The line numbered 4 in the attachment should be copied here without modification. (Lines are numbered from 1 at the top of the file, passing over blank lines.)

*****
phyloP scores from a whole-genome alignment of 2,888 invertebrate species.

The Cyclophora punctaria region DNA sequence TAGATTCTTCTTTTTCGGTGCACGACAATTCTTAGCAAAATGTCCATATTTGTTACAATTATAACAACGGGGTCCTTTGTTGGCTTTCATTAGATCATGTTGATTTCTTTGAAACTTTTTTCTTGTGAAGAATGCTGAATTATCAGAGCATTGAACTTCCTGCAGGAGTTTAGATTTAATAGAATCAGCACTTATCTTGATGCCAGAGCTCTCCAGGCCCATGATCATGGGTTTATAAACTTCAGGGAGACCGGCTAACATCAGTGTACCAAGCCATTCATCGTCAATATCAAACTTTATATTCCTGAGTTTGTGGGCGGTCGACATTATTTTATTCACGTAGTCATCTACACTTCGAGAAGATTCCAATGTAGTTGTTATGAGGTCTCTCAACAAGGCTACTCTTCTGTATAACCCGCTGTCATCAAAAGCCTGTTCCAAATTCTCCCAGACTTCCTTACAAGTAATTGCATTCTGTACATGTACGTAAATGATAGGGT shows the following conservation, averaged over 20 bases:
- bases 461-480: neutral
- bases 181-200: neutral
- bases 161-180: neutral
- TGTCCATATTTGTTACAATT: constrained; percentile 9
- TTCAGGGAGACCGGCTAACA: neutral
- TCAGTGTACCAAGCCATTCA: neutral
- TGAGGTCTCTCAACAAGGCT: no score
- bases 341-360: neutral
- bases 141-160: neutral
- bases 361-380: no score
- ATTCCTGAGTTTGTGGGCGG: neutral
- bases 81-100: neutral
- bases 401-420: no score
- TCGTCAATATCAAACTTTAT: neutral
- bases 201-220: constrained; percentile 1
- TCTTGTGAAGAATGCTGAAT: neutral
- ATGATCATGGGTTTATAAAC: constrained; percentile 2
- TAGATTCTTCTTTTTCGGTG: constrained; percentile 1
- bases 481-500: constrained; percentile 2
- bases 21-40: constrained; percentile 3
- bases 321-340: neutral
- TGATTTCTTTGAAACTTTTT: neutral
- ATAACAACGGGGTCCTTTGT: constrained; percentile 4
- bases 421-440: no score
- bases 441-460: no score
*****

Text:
- bases 181-200: neutral